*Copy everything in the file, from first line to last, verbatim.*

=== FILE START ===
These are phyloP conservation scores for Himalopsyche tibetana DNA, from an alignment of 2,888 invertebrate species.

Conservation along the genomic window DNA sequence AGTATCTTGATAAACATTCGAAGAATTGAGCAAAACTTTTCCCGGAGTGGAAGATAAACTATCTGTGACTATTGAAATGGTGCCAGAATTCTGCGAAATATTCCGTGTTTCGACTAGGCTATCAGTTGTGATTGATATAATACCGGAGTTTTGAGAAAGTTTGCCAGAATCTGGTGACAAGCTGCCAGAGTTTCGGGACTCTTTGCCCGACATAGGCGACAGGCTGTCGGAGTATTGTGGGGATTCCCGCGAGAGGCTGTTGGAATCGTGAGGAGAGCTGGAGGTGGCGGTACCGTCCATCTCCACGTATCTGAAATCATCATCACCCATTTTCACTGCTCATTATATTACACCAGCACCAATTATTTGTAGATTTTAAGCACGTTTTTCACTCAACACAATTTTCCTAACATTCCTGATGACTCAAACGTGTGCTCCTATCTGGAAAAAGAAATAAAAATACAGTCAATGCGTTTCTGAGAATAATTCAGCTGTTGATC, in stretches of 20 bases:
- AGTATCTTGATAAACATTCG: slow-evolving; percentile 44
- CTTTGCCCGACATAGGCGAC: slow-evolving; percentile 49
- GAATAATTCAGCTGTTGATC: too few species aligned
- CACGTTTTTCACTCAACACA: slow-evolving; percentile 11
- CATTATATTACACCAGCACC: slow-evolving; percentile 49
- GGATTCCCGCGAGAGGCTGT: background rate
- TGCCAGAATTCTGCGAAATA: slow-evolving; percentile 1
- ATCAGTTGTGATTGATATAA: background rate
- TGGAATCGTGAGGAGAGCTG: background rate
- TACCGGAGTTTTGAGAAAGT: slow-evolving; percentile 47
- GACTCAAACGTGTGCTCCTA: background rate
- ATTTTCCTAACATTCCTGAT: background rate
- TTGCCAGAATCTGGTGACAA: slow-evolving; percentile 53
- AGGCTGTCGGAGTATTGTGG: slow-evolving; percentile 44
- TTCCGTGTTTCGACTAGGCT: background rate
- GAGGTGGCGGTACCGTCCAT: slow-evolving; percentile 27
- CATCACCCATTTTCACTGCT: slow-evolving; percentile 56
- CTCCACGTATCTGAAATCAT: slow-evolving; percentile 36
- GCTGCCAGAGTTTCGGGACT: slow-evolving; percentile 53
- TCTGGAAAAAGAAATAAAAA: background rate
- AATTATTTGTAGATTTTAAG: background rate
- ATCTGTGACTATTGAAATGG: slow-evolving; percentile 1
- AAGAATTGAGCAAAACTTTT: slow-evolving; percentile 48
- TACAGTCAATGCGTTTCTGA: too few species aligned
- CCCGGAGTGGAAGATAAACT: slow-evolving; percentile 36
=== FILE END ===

These are phyloP conservation scores for Himalopsyche tibetana DNA, from an alignment of 2,888 invertebrate species.

Conservation along the genomic window DNA sequence AGTATCTTGATAAACATTCGAAGAATTGAGCAAAACTTTTCCCGGAGTGGAAGATAAACTATCTGTGACTATTGAAATGGTGCCAGAATTCTGCGAAATATTCCGTGTTTCGACTAGGCTATCAGTTGTGATTGATATAATACCGGAGTTTTGAGAAAGTTTGCCAGAATCTGGTGACAAGCTGCCAGAGTTTCGGGACTCTTTGCCCGACATAGGCGACAGGCTGTCGGAGTATTGTGGGGATTCCCGCGAGAGGCTGTTGGAATCGTGAGGAGAGCTGGAGGTGGCGGTACCGTCCATCTCCACGTATCTGAAATCATCATCACCCATTTTCACTGCTCATTATATTACACCAGCACCAATTATTTGTAGATTTTAAGCACGTTTTTCACTCAACACAATTTTCCTAACATTCCTGATGACTCAAACGTGTGCTCCTATCTGGAAAAAGAAATAAAAATACAGTCAATGCGTTTCTGAGAATAATTCAGCTGTTGATC, in stretches of 20 bases:
- AGTATCTTGATAAACATTCG: slow-evolving; percentile 44
- CTTTGCCCGACATAGGCGAC: slow-evolving; percentile 49
- GAATAATTCAGCTGTTGATC: too few species aligned
- CACGTTTTTCACTCAACACA: slow-evolving; percentile 11
- CATTATATTACACCAGCACC: slow-evolving; percentile 49
- GGATTCCCGCGAGAGGCTGT: background rate
- TGCCAGAATTCTGCGAAATA: slow-evolving; percentile 1
- ATCAGTTGTGATTGATATAA: background rate
- TGGAATCGTGAGGAGAGCTG: background rate
- TACCGGAGTTTTGAGAAAGT: slow-evolving; percentile 47
- GACTCAAACGTGTGCTCCTA: background rate
- ATTTTCCTAACATTCCTGAT: background rate
- TTGCCAGAATCTGGTGACAA: slow-evolving; percentile 53
- AGGCTGTCGGAGTATTGTGG: slow-evolving; percentile 44
- TTCCGTGTTTCGACTAGGCT: background rate
- GAGGTGGCGGTACCGTCCAT: slow-evolving; percentile 27
- CATCACCCATTTTCACTGCT: slow-evolving; percentile 56
- CTCCACGTATCTGAAATCAT: slow-evolving; percentile 36
- GCTGCCAGAGTTTCGGGACT: slow-evolving; percentile 53
- TCTGGAAAAAGAAATAAAAA: background rate
- AATTATTTGTAGATTTTAAG: background rate
- ATCTGTGACTATTGAAATGG: slow-evolving; percentile 1
- AAGAATTGAGCAAAACTTTT: slow-evolving; percentile 48
- TACAGTCAATGCGTTTCTGA: too few species aligned
- CCCGGAGTGGAAGATAAACT: slow-evolving; percentile 36